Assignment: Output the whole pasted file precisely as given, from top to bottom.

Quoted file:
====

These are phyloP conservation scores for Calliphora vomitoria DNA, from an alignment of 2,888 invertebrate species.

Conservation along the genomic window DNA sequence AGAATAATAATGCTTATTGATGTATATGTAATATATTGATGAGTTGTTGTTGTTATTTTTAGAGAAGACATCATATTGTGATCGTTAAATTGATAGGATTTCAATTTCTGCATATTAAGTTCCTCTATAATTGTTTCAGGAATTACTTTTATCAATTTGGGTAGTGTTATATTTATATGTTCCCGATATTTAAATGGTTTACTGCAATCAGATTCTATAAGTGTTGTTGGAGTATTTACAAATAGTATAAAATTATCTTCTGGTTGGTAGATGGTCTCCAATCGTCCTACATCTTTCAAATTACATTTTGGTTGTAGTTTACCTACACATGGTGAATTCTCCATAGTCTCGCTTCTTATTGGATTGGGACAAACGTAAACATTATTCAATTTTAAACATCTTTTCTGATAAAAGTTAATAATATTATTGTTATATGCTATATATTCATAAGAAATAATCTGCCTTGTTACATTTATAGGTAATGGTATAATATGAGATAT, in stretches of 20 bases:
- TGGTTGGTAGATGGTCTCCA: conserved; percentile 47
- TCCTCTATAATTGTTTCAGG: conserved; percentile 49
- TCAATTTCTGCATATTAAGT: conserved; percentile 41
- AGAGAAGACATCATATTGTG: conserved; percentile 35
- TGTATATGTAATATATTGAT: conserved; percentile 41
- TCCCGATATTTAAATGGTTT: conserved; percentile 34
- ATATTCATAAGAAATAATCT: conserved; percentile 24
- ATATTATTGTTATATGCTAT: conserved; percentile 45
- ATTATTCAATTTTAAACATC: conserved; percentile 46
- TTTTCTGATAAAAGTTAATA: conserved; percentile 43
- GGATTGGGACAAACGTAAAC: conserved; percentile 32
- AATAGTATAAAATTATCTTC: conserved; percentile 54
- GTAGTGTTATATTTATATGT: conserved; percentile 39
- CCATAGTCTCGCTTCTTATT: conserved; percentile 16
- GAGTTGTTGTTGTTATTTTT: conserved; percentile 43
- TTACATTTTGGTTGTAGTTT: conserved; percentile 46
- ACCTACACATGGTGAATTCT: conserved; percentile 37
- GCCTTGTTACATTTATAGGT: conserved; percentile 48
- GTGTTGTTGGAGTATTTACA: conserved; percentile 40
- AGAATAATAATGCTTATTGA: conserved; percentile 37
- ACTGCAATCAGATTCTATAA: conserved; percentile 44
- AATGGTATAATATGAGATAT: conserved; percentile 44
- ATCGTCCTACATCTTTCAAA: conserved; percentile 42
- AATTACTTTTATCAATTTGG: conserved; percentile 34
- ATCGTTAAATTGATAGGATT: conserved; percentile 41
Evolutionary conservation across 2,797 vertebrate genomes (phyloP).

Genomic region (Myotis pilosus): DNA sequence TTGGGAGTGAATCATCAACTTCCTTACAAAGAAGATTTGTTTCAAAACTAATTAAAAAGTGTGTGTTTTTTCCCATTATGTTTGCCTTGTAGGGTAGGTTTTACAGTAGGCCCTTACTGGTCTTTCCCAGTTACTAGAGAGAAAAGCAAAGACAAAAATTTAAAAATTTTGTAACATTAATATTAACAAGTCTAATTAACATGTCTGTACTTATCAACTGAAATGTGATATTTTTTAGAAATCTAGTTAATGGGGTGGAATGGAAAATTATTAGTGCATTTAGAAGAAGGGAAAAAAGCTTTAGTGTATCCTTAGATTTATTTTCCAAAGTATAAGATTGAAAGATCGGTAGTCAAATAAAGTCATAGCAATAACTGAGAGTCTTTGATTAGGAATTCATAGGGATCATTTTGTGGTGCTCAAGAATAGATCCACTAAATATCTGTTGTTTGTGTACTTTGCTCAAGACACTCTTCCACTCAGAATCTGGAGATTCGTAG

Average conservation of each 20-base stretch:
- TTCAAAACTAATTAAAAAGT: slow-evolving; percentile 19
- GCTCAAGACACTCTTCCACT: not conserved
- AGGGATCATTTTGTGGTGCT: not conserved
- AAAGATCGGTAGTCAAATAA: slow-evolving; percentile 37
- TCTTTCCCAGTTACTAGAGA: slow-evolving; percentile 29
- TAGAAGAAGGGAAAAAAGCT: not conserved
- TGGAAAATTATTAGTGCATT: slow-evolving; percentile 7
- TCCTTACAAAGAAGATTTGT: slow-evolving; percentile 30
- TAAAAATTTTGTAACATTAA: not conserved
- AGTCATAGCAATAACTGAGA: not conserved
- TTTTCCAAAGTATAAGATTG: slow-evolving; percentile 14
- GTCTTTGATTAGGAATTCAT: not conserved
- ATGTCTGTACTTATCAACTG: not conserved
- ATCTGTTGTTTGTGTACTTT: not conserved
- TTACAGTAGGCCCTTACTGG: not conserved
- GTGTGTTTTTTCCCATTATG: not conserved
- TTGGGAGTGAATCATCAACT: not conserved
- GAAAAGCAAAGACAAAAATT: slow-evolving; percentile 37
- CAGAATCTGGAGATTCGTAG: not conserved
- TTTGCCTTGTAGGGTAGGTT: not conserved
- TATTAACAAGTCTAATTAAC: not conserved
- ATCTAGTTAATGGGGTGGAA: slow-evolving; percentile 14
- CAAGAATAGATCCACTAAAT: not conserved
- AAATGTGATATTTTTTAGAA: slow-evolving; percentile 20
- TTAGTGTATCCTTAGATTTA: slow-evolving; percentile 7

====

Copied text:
These are phyloP conservation scores for Calliphora vomitoria DNA, from an alignment of 2,888 invertebrate species.

Conservation along the genomic window DNA sequence AGAATAATAATGCTTATTGATGTATATGTAATATATTGATGAGTTGTTGTTGTTATTTTTAGAGAAGACATCATATTGTGATCGTTAAATTGATAGGATTTCAATTTCTGCATATTAAGTTCCTCTATAATTGTTTCAGGAATTACTTTTATCAATTTGGGTAGTGTTATATTTATATGTTCCCGATATTTAAATGGTTTACTGCAATCAGATTCTATAAGTGTTGTTGGAGTATTTACAAATAGTATAAAATTATCTTCTGGTTGGTAGATGGTCTCCAATCGTCCTACATCTTTCAAATTACATTTTGGTTGTAGTTTACCTACACATGGTGAATTCTCCATAGTCTCGCTTCTTATTGGATTGGGACAAACGTAAACATTATTCAATTTTAAACATCTTTTCTGATAAAAGTTAATAATATTATTGTTATATGCTATATATTCATAAGAAATAATCTGCCTTGTTACATTTATAGGTAATGGTATAATATGAGATAT, in stretches of 20 bases:
- TGGTTGGTAGATGGTCTCCA: conserved; percentile 47
- TCCTCTATAATTGTTTCAGG: conserved; percentile 49
- TCAATTTCTGCATATTAAGT: conserved; percentile 41
- AGAGAAGACATCATATTGTG: conserved; percentile 35
- TGTATATGTAATATATTGAT: conserved; percentile 41
- TCCCGATATTTAAATGGTTT: conserved; percentile 34
- ATATTCATAAGAAATAATCT: conserved; percentile 24
- ATATTATTGTTATATGCTAT: conserved; percentile 45
- ATTATTCAATTTTAAACATC: conserved; percentile 46
- TTTTCTGATAAAAGTTAATA: conserved; percentile 43
- GGATTGGGACAAACGTAAAC: conserved; percentile 32
- AATAGTATAAAATTATCTTC: conserved; percentile 54
- GTAGTGTTATATTTATATGT: conserved; percentile 39
- CCATAGTCTCGCTTCTTATT: conserved; percentile 16
- GAGTTGTTGTTGTTATTTTT: conserved; percentile 43
- TTACATTTTGGTTGTAGTTT: conserved; percentile 46
- ACCTACACATGGTGAATTCT: conserved; percentile 37
- GCCTTGTTACATTTATAGGT: conserved; percentile 48
- GTGTTGTTGGAGTATTTACA: conserved; percentile 40
- AGAATAATAATGCTTATTGA: conserved; percentile 37
- ACTGCAATCAGATTCTATAA: conserved; percentile 44
- AATGGTATAATATGAGATAT: conserved; percentile 44
- ATCGTCCTACATCTTTCAAA: conserved; percentile 42
- AATTACTTTTATCAATTTGG: conserved; percentile 34
- ATCGTTAAATTGATAGGATT: conserved; percentile 41
Evolutionary conservation across 2,797 vertebrate genomes (phyloP).

Genomic region (Myotis pilosus): DNA sequence TTGGGAGTGAATCATCAACTTCCTTACAAAGAAGATTTGTTTCAAAACTAATTAAAAAGTGTGTGTTTTTTCCCATTATGTTTGCCTTGTAGGGTAGGTTTTACAGTAGGCCCTTACTGGTCTTTCCCAGTTACTAGAGAGAAAAGCAAAGACAAAAATTTAAAAATTTTGTAACATTAATATTAACAAGTCTAATTAACATGTCTGTACTTATCAACTGAAATGTGATATTTTTTAGAAATCTAGTTAATGGGGTGGAATGGAAAATTATTAGTGCATTTAGAAGAAGGGAAAAAAGCTTTAGTGTATCCTTAGATTTATTTTCCAAAGTATAAGATTGAAAGATCGGTAGTCAAATAAAGTCATAGCAATAACTGAGAGTCTTTGATTAGGAATTCATAGGGATCATTTTGTGGTGCTCAAGAATAGATCCACTAAATATCTGTTGTTTGTGTACTTTGCTCAAGACACTCTTCCACTCAGAATCTGGAGATTCGTAG

Average conservation of each 20-base stretch:
- TTCAAAACTAATTAAAAAGT: slow-evolving; percentile 19
- GCTCAAGACACTCTTCCACT: not conserved
- AGGGATCATTTTGTGGTGCT: not conserved
- AAAGATCGGTAGTCAAATAA: slow-evolving; percentile 37
- TCTTTCCCAGTTACTAGAGA: slow-evolving; percentile 29
- TAGAAGAAGGGAAAAAAGCT: not conserved
- TGGAAAATTATTAGTGCATT: slow-evolving; percentile 7
- TCCTTACAAAGAAGATTTGT: slow-evolving; percentile 30
- TAAAAATTTTGTAACATTAA: not conserved
- AGTCATAGCAATAACTGAGA: not conserved
- TTTTCCAAAGTATAAGATTG: slow-evolving; percentile 14
- GTCTTTGATTAGGAATTCAT: not conserved
- ATGTCTGTACTTATCAACTG: not conserved
- ATCTGTTGTTTGTGTACTTT: not conserved
- TTACAGTAGGCCCTTACTGG: not conserved
- GTGTGTTTTTTCCCATTATG: not conserved
- TTGGGAGTGAATCATCAACT: not conserved
- GAAAAGCAAAGACAAAAATT: slow-evolving; percentile 37
- CAGAATCTGGAGATTCGTAG: not conserved
- TTTGCCTTGTAGGGTAGGTT: not conserved
- TATTAACAAGTCTAATTAAC: not conserved
- ATCTAGTTAATGGGGTGGAA: slow-evolving; percentile 14
- CAAGAATAGATCCACTAAAT: not conserved
- AAATGTGATATTTTTTAGAA: slow-evolving; percentile 20
- TTAGTGTATCCTTAGATTTA: slow-evolving; percentile 7